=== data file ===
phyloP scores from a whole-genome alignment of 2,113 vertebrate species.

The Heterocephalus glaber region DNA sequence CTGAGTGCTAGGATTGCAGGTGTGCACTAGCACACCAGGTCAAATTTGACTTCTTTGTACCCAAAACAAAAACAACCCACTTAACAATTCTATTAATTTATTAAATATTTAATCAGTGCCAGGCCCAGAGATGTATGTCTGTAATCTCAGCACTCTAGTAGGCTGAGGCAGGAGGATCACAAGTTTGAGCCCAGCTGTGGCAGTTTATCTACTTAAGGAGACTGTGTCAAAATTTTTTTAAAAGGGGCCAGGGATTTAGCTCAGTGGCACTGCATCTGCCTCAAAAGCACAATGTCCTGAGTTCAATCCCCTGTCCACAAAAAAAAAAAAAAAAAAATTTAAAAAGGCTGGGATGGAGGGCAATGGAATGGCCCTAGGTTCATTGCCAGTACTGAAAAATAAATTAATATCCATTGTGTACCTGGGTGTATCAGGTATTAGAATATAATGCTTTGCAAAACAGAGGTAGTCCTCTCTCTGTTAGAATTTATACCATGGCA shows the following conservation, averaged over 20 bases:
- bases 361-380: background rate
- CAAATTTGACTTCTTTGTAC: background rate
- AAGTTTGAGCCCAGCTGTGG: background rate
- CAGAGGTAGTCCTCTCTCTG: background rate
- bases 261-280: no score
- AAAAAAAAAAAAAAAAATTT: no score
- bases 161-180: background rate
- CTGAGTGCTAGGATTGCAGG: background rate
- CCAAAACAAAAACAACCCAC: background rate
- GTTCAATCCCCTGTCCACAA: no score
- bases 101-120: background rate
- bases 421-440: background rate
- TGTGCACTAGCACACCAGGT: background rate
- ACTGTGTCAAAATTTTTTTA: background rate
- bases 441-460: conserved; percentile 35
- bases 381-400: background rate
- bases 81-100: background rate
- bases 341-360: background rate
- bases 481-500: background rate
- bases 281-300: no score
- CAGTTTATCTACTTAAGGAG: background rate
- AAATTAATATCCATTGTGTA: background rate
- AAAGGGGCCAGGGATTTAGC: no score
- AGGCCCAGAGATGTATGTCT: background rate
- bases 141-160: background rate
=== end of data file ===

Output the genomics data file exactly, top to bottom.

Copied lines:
phyloP scores from a whole-genome alignment of 2,113 vertebrate species.

The Heterocephalus glaber region DNA sequence CTGAGTGCTAGGATTGCAGGTGTGCACTAGCACACCAGGTCAAATTTGACTTCTTTGTACCCAAAACAAAAACAACCCACTTAACAATTCTATTAATTTATTAAATATTTAATCAGTGCCAGGCCCAGAGATGTATGTCTGTAATCTCAGCACTCTAGTAGGCTGAGGCAGGAGGATCACAAGTTTGAGCCCAGCTGTGGCAGTTTATCTACTTAAGGAGACTGTGTCAAAATTTTTTTAAAAGGGGCCAGGGATTTAGCTCAGTGGCACTGCATCTGCCTCAAAAGCACAATGTCCTGAGTTCAATCCCCTGTCCACAAAAAAAAAAAAAAAAAAATTTAAAAAGGCTGGGATGGAGGGCAATGGAATGGCCCTAGGTTCATTGCCAGTACTGAAAAATAAATTAATATCCATTGTGTACCTGGGTGTATCAGGTATTAGAATATAATGCTTTGCAAAACAGAGGTAGTCCTCTCTCTGTTAGAATTTATACCATGGCA shows the following conservation, averaged over 20 bases:
- bases 361-380: background rate
- CAAATTTGACTTCTTTGTAC: background rate
- AAGTTTGAGCCCAGCTGTGG: background rate
- CAGAGGTAGTCCTCTCTCTG: background rate
- bases 261-280: no score
- AAAAAAAAAAAAAAAAATTT: no score
- bases 161-180: background rate
- CTGAGTGCTAGGATTGCAGG: background rate
- CCAAAACAAAAACAACCCAC: background rate
- GTTCAATCCCCTGTCCACAA: no score
- bases 101-120: background rate
- bases 421-440: background rate
- TGTGCACTAGCACACCAGGT: background rate
- ACTGTGTCAAAATTTTTTTA: background rate
- bases 441-460: conserved; percentile 35
- bases 381-400: background rate
- bases 81-100: background rate
- bases 341-360: background rate
- bases 481-500: background rate
- bases 281-300: no score
- CAGTTTATCTACTTAAGGAG: background rate
- AAATTAATATCCATTGTGTA: background rate
- AAAGGGGCCAGGGATTTAGC: no score
- AGGCCCAGAGATGTATGTCT: background rate
- bases 141-160: background rate